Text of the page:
Mike Bergman writes, “Every couple of months I return to the idea of the open world assumption (OWA)  and its fundamental importance to knowledge applications. What it is that makes us human — in health and in sickness — is but a further line of evidence for the importance of an open world viewpoint. I’ll use three personal anecdotes to make this case.”

Bergman‘s first example begins, “Believe it or not, Alfred Wegener‘s theory of continental drift was only becoming accepted by mainstream scientists in my high school years. I experienced déjà vu regarding a science revolution while a botany major at Pomona College in the early 1970s. A young American biologist at that time, Lynn Margulis, was postulating the theory of endosymbiosis; that is, that certain cell organelles originated from initially free-living bacteria.”

He goes on, “This idea of longstanding symbionts in the cell — indeed, even forming what was our overall conception of cells and their parts — was truly revolutionary. It was revolutionary because of the implications for the nature and potential degree of symbiosis. And it was revolutionary in adding a different arrow in the quiver of biotic change over time than classical Darwinian evolution. Today, Margulis’ theory is now widely accepted and is understood to embrace cell organelles from mitochondria to chloroplasts and ribosomes.”

After sharing two more life science examples, Bergman notes, “These anecdotes are exemplary about the fundamental nature of knowledge: it is constantly expanding with new connections and heretofore unforeseen relationships constantly emerging… It makes sense that how we choose to organize and analyze the information that constitutes our knowledge should have a structure and underlying logic premise consistent with expansion and new relationships. This premise is the central feature of the open world assumption and semantic Web technologies… It is perhaps not surprising that one of the fields most aggressive in embracing ontologies and semantic technologies is the life sciences. Practitioners in this field experience daily the explosion in new knowledge and understandings. Knowledge workers in other fields would be well-advised to follow the lead of the life sciences in re-thinking their own foundations for knowledge representation and management. It is good to remember that if your world is not open, then your understanding of it is closed.”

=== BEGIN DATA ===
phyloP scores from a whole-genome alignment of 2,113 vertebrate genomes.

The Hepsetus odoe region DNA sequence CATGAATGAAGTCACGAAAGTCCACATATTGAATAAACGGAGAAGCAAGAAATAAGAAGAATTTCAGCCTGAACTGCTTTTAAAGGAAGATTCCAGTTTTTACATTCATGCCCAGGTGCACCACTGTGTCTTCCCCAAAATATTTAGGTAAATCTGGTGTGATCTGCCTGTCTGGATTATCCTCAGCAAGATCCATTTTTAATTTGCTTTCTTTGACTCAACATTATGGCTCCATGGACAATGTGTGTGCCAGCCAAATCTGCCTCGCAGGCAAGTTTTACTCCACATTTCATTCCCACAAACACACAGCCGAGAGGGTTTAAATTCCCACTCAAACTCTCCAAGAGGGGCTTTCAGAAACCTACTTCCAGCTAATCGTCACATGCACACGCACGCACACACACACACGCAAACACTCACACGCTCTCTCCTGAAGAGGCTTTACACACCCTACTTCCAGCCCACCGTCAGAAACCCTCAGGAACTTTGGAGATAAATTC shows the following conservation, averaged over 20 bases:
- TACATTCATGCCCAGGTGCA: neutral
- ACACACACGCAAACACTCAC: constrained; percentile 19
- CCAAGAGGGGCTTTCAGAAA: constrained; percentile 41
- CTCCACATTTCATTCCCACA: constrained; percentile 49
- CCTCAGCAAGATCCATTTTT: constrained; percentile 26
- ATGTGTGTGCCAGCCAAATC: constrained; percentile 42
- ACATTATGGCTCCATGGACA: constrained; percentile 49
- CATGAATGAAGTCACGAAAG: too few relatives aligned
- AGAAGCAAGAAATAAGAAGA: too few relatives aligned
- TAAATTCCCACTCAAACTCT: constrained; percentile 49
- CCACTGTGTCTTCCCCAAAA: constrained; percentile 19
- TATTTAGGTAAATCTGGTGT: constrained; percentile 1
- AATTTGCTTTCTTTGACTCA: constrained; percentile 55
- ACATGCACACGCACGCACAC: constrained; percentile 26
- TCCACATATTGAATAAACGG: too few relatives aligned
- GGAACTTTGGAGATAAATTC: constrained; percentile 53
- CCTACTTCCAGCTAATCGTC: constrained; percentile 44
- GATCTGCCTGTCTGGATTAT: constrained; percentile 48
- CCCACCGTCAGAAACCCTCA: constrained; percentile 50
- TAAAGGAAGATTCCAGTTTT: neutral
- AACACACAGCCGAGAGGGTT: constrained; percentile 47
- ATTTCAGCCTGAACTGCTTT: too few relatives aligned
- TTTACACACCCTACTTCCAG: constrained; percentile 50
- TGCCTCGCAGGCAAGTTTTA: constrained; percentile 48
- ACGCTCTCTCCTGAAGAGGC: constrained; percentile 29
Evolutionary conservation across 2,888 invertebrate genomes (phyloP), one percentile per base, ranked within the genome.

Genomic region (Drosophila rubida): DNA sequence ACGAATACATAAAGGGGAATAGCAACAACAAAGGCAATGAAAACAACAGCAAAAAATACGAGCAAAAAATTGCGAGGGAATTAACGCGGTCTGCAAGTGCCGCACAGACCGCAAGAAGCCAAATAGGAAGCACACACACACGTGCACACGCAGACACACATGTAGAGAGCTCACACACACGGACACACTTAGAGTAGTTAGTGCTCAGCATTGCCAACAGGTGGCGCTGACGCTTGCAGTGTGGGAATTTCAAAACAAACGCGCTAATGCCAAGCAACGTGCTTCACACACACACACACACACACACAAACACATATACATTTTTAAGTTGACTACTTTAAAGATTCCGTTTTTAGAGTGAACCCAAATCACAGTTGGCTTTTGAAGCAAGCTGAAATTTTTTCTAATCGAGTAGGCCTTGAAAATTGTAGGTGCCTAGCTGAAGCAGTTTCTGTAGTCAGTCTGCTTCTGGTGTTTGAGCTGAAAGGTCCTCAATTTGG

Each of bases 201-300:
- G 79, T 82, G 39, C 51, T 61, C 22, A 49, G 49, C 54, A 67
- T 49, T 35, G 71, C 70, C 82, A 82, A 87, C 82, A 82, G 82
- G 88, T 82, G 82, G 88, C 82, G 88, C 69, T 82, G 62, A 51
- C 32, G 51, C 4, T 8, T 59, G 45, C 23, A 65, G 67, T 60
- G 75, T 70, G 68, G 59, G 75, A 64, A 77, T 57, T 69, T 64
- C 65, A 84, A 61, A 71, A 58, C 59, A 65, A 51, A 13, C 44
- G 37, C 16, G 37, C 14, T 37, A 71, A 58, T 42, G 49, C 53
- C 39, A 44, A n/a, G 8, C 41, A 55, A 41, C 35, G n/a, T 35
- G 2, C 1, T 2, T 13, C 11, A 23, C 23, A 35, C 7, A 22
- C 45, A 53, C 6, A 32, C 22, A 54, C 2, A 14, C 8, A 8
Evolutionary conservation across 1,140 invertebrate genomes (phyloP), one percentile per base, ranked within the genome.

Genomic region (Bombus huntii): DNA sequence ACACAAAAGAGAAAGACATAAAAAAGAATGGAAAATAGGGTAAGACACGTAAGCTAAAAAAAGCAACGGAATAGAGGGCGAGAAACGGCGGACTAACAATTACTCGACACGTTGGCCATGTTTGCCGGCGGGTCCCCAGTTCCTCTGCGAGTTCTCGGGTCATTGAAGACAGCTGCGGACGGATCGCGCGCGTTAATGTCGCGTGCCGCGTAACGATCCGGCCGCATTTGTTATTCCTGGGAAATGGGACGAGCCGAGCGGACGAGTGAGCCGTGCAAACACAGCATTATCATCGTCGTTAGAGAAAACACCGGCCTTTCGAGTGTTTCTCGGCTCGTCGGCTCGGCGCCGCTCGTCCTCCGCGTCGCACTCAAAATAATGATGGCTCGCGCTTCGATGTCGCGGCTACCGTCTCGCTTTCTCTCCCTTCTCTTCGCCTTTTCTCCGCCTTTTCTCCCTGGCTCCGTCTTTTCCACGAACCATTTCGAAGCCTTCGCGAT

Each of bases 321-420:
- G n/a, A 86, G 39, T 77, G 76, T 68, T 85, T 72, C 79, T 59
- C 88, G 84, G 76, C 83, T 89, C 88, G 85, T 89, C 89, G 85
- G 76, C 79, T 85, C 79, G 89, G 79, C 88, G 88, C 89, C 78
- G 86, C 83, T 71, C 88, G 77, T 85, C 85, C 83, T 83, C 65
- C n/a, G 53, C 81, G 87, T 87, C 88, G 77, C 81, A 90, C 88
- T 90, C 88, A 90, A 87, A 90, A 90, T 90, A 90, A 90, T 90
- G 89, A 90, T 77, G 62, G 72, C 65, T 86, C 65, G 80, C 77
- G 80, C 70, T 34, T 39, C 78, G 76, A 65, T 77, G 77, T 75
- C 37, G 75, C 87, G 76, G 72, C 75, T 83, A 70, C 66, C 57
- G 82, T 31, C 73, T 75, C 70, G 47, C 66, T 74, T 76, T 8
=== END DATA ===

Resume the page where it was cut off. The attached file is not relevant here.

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Image: Courtesy Flickr/ kaibara87